You are here:

House of Commons Library

Pension flexibilities: the 'freedom and choice' reforms

Published Wednesday, November 23, 2016

Looks at the rules which came into force in April 2015 giving people more flexibility about when and how to access their defined contribution pension savings

Jump to full report >>

Individuals with defined contribution (DC) pensions build up a pension fund using contributions, investment returns and tax relief. Before 6 April 2015, most people used their DC pension funds to purchase an annuity. This was strongly encouraged by the pension tax legislation in force at the time, which authorised lump sum or flexible payments in limited circumstances.

In Budget 2014 the Coalition Government announced that from 6 April 2015 people aged 55 and over would be able to make withdrawals from their DC pension pot “how they want, subject to their marginal rate of income tax in that year.” Legislation for this was in the Taxation of Pensions Act 2014. To help people navigate the expanded range of options, a guidance service – Pension Wise – was established under the Pension Schemes Act 2015 see Library Briefing Paper SN 7042.

Following press reports of perceived difficulties, the Government launched a consultation in July 2015 on whether individuals were able to access the new pension flexibilities easily and at a reasonable cost. An update from the FCA said the overall majority of consumers appeared to have been able to take advantage of the new flexibilities, although there were some situations where this was not the case (PN15-28).

In its response to the consultation in February 2016, the Government announced proposals for making the transfer process smoother and more efficient. It has placed a duty on the FCA to impose a cap on early exit charges (Bank of England and Financial Services Act 2016, s35) and is providing for the same to apply in trust-based schemes in the Pension Schemes Bill 2016-17.

In its November 2015 report on Pension freedoms advice and guidance, the Work and Pensions Committee called for publication of regular data and research to track the longer term consequences of decisions. In its response, the Government said it was to “ensure that key indicators were being captured and monitored” (para 2.7). In July 2016, the FCA published the terms of reference for its Retirement Outcomes Review, which will produce its final report in September 2017. Data it had collected so far showed that:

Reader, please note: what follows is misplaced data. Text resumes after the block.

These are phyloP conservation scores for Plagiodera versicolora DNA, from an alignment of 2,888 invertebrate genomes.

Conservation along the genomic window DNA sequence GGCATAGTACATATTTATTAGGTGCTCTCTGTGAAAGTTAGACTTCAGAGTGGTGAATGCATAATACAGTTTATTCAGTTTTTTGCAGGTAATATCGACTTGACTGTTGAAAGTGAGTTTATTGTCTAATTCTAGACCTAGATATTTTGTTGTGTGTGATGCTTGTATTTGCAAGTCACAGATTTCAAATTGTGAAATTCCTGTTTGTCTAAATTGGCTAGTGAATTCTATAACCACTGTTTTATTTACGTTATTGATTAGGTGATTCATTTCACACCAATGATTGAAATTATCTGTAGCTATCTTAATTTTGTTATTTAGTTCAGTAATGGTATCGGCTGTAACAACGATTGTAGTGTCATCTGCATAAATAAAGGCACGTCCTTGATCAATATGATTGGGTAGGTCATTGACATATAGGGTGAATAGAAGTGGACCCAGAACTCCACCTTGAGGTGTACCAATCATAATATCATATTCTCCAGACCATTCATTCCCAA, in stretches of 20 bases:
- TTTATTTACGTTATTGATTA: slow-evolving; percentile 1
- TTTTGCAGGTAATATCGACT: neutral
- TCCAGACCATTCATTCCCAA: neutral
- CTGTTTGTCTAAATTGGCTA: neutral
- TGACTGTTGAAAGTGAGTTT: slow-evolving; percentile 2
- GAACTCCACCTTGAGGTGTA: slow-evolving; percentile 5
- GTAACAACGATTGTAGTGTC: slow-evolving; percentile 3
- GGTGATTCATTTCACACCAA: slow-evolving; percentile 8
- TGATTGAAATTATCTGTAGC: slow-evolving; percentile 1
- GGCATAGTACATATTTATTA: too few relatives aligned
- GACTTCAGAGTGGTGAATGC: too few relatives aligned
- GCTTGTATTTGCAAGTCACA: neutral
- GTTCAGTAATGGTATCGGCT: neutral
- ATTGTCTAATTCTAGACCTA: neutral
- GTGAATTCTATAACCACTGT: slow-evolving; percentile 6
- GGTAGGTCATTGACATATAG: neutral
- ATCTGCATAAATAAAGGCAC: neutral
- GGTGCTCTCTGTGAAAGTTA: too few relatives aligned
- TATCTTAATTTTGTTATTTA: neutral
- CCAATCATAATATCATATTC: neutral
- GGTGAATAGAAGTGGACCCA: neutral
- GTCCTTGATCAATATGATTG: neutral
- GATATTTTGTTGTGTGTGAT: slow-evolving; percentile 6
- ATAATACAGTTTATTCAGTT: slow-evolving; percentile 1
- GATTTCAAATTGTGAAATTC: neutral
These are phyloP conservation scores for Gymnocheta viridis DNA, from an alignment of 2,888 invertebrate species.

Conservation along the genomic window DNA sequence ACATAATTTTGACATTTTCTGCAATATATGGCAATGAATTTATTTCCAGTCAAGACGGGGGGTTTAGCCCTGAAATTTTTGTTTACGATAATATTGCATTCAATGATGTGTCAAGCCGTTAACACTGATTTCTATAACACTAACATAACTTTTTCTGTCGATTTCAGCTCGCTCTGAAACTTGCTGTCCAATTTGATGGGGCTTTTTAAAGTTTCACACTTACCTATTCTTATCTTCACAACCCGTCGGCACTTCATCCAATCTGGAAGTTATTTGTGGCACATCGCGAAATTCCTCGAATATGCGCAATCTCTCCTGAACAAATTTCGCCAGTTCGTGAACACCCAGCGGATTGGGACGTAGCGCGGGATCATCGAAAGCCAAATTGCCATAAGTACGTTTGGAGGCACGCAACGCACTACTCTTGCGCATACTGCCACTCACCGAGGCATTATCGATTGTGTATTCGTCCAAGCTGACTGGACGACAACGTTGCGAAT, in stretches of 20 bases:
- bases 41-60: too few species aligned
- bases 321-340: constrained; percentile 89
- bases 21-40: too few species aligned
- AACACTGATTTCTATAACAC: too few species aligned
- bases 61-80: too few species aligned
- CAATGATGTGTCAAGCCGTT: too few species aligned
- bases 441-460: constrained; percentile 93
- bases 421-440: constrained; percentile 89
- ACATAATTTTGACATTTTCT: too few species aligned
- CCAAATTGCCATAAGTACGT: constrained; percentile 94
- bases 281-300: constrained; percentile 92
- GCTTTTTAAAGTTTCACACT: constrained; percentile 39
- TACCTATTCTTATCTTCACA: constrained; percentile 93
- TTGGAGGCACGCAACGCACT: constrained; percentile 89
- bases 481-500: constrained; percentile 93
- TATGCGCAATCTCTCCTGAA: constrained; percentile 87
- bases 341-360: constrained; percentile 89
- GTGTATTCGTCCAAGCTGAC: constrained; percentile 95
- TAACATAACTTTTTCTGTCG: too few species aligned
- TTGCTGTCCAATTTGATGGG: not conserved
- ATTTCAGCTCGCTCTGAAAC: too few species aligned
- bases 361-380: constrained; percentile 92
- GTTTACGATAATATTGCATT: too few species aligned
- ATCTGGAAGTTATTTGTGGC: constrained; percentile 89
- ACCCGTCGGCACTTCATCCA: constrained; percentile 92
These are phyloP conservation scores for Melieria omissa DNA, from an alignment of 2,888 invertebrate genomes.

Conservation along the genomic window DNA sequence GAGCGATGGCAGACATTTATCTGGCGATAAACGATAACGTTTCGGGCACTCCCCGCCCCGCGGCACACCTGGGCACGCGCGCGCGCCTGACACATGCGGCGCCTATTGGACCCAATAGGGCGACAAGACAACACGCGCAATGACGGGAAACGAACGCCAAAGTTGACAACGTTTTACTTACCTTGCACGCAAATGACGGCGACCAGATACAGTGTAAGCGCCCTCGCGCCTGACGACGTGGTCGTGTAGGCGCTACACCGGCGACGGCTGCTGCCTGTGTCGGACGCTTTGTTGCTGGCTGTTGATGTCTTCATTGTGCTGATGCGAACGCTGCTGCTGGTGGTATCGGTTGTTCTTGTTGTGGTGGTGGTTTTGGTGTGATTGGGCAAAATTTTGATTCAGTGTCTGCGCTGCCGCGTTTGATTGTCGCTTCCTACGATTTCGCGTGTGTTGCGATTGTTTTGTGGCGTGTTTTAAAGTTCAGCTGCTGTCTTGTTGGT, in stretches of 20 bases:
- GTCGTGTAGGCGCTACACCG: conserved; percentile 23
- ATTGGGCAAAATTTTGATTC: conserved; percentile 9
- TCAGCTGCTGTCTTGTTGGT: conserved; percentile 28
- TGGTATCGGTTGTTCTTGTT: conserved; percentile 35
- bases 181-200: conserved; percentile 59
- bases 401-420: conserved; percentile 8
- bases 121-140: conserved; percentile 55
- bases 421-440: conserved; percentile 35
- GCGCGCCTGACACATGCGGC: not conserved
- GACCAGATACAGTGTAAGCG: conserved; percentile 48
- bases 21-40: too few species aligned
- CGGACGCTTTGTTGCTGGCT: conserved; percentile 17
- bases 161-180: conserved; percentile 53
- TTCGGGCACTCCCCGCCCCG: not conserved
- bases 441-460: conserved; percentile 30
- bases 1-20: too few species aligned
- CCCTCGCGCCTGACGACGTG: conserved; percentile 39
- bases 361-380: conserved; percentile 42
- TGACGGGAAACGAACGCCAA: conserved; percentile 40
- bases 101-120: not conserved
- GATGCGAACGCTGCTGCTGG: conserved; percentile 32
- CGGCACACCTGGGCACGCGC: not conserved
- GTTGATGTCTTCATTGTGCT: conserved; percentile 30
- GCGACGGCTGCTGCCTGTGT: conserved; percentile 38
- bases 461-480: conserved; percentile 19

• More than half of customers are staying with their existing pension provider when accessing their pension savings;
  • A higher number of consumers were entering income drawdown products without the use of a regulated advisers; and
  • There had been a significant number of consumers taking full encashment or making high rates of cash withdrawals from their pension savings.

It said this suggested that concerns it had previously highlighted – regarding the ability of consumers to make informed decisions and place competitive pressure on firms in the light of increased choice and complexity and increased mass market access to higher-risk products – were being borne out in practice (para 4.6-9).

In the Autumn Statement on 23 November, the Government announced a reduction from £10,000 to £4,000 from April 2017 in the Money Purchase Annual Allowance (the amount individuals can continue to saving in a DC pension once they have accessed their savings flexibly).

The decision not to allow annuity holders to sell their income stream to a third party is discussed in CBP-07077 Secondary annuities market (November 2016).

Commons Briefing papers SN06891

Author: Djuna Thurley

Topic: Pensions

Share this page

Stay up to date

  • Subscribe to RSS feed Subscribe to Email alerts Commons Briefing papers

House of Commons Library

The House of Commons Library provides research, analysis and information services for MPs and their staff.